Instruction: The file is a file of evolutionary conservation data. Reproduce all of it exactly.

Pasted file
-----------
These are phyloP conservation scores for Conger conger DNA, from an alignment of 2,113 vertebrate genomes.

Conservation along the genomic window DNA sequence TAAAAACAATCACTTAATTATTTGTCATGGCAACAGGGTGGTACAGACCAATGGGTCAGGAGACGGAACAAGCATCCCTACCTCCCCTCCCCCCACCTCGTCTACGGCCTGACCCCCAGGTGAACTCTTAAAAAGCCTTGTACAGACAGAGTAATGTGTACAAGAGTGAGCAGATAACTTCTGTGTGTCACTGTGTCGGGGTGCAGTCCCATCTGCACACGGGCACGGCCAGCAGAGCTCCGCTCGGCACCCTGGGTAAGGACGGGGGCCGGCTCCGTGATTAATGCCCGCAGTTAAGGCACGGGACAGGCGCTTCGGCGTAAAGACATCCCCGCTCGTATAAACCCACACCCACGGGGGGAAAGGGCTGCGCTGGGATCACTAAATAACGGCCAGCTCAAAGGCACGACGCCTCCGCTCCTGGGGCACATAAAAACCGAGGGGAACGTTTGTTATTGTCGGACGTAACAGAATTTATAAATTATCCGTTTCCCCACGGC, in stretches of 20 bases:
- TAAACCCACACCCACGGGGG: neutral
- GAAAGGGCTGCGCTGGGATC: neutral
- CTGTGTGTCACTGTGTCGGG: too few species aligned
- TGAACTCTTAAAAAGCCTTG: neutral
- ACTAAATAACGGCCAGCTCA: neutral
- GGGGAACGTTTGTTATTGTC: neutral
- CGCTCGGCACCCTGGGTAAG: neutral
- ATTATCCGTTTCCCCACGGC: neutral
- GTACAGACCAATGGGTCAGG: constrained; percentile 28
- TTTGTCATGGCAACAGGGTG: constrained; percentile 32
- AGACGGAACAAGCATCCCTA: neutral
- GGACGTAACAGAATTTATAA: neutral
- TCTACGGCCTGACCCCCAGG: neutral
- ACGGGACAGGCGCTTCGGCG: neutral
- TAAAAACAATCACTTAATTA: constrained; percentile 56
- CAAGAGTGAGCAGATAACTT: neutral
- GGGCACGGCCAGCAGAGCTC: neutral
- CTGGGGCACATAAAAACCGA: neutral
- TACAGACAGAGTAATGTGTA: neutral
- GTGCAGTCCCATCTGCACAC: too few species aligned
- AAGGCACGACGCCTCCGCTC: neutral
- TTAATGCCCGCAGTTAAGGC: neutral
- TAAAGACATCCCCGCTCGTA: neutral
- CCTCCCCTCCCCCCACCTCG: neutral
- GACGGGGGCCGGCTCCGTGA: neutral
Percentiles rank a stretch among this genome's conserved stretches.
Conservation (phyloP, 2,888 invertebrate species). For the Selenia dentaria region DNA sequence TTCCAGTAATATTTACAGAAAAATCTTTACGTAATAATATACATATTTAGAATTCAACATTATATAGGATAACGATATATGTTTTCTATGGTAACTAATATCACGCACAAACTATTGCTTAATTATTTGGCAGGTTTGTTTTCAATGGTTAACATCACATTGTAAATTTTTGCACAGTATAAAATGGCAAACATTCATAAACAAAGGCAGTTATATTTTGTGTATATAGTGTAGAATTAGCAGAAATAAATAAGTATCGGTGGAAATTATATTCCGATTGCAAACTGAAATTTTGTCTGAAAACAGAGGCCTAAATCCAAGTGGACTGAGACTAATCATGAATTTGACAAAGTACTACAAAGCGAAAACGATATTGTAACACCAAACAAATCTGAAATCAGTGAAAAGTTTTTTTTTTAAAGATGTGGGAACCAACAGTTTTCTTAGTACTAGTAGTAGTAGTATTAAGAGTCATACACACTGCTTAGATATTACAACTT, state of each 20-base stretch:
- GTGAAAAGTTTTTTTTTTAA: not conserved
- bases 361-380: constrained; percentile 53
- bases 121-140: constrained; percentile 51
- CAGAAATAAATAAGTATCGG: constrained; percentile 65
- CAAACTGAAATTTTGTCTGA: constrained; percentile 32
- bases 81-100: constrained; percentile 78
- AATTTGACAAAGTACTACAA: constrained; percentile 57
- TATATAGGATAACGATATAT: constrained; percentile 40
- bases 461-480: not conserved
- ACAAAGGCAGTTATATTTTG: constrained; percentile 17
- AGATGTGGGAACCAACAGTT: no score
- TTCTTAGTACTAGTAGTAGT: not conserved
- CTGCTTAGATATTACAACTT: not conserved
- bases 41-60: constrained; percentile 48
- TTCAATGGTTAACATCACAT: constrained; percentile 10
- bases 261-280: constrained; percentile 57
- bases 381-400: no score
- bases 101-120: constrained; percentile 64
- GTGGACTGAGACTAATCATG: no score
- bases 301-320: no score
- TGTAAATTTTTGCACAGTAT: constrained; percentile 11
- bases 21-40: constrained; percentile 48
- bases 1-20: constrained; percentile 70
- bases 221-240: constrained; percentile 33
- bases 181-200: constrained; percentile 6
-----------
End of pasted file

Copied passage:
These are phyloP conservation scores for Conger conger DNA, from an alignment of 2,113 vertebrate genomes.

Conservation along the genomic window DNA sequence TAAAAACAATCACTTAATTATTTGTCATGGCAACAGGGTGGTACAGACCAATGGGTCAGGAGACGGAACAAGCATCCCTACCTCCCCTCCCCCCACCTCGTCTACGGCCTGACCCCCAGGTGAACTCTTAAAAAGCCTTGTACAGACAGAGTAATGTGTACAAGAGTGAGCAGATAACTTCTGTGTGTCACTGTGTCGGGGTGCAGTCCCATCTGCACACGGGCACGGCCAGCAGAGCTCCGCTCGGCACCCTGGGTAAGGACGGGGGCCGGCTCCGTGATTAATGCCCGCAGTTAAGGCACGGGACAGGCGCTTCGGCGTAAAGACATCCCCGCTCGTATAAACCCACACCCACGGGGGGAAAGGGCTGCGCTGGGATCACTAAATAACGGCCAGCTCAAAGGCACGACGCCTCCGCTCCTGGGGCACATAAAAACCGAGGGGAACGTTTGTTATTGTCGGACGTAACAGAATTTATAAATTATCCGTTTCCCCACGGC, in stretches of 20 bases:
- TAAACCCACACCCACGGGGG: neutral
- GAAAGGGCTGCGCTGGGATC: neutral
- CTGTGTGTCACTGTGTCGGG: too few species aligned
- TGAACTCTTAAAAAGCCTTG: neutral
- ACTAAATAACGGCCAGCTCA: neutral
- GGGGAACGTTTGTTATTGTC: neutral
- CGCTCGGCACCCTGGGTAAG: neutral
- ATTATCCGTTTCCCCACGGC: neutral
- GTACAGACCAATGGGTCAGG: constrained; percentile 28
- TTTGTCATGGCAACAGGGTG: constrained; percentile 32
- AGACGGAACAAGCATCCCTA: neutral
- GGACGTAACAGAATTTATAA: neutral
- TCTACGGCCTGACCCCCAGG: neutral
- ACGGGACAGGCGCTTCGGCG: neutral
- TAAAAACAATCACTTAATTA: constrained; percentile 56
- CAAGAGTGAGCAGATAACTT: neutral
- GGGCACGGCCAGCAGAGCTC: neutral
- CTGGGGCACATAAAAACCGA: neutral
- TACAGACAGAGTAATGTGTA: neutral
- GTGCAGTCCCATCTGCACAC: too few species aligned
- AAGGCACGACGCCTCCGCTC: neutral
- TTAATGCCCGCAGTTAAGGC: neutral
- TAAAGACATCCCCGCTCGTA: neutral
- CCTCCCCTCCCCCCACCTCG: neutral
- GACGGGGGCCGGCTCCGTGA: neutral
Percentiles rank a stretch among this genome's conserved stretches.
Conservation (phyloP, 2,888 invertebrate species). For the Selenia dentaria region DNA sequence TTCCAGTAATATTTACAGAAAAATCTTTACGTAATAATATACATATTTAGAATTCAACATTATATAGGATAACGATATATGTTTTCTATGGTAACTAATATCACGCACAAACTATTGCTTAATTATTTGGCAGGTTTGTTTTCAATGGTTAACATCACATTGTAAATTTTTGCACAGTATAAAATGGCAAACATTCATAAACAAAGGCAGTTATATTTTGTGTATATAGTGTAGAATTAGCAGAAATAAATAAGTATCGGTGGAAATTATATTCCGATTGCAAACTGAAATTTTGTCTGAAAACAGAGGCCTAAATCCAAGTGGACTGAGACTAATCATGAATTTGACAAAGTACTACAAAGCGAAAACGATATTGTAACACCAAACAAATCTGAAATCAGTGAAAAGTTTTTTTTTTAAAGATGTGGGAACCAACAGTTTTCTTAGTACTAGTAGTAGTAGTATTAAGAGTCATACACACTGCTTAGATATTACAACTT, state of each 20-base stretch:
- GTGAAAAGTTTTTTTTTTAA: not conserved
- bases 361-380: constrained; percentile 53
- bases 121-140: constrained; percentile 51
- CAGAAATAAATAAGTATCGG: constrained; percentile 65
- CAAACTGAAATTTTGTCTGA: constrained; percentile 32
- bases 81-100: constrained; percentile 78
- AATTTGACAAAGTACTACAA: constrained; percentile 57
- TATATAGGATAACGATATAT: constrained; percentile 40
- bases 461-480: not conserved
- ACAAAGGCAGTTATATTTTG: constrained; percentile 17
- AGATGTGGGAACCAACAGTT: no score
- TTCTTAGTACTAGTAGTAGT: not conserved
- CTGCTTAGATATTACAACTT: not conserved
- bases 41-60: constrained; percentile 48
- TTCAATGGTTAACATCACAT: constrained; percentile 10
- bases 261-280: constrained; percentile 57
- bases 381-400: no score
- bases 101-120: constrained; percentile 64
- GTGGACTGAGACTAATCATG: no score
- bases 301-320: no score
- TGTAAATTTTTGCACAGTAT: constrained; percentile 11
- bases 21-40: constrained; percentile 48
- bases 1-20: constrained; percentile 70
- bases 221-240: constrained; percentile 33
- bases 181-200: constrained; percentile 6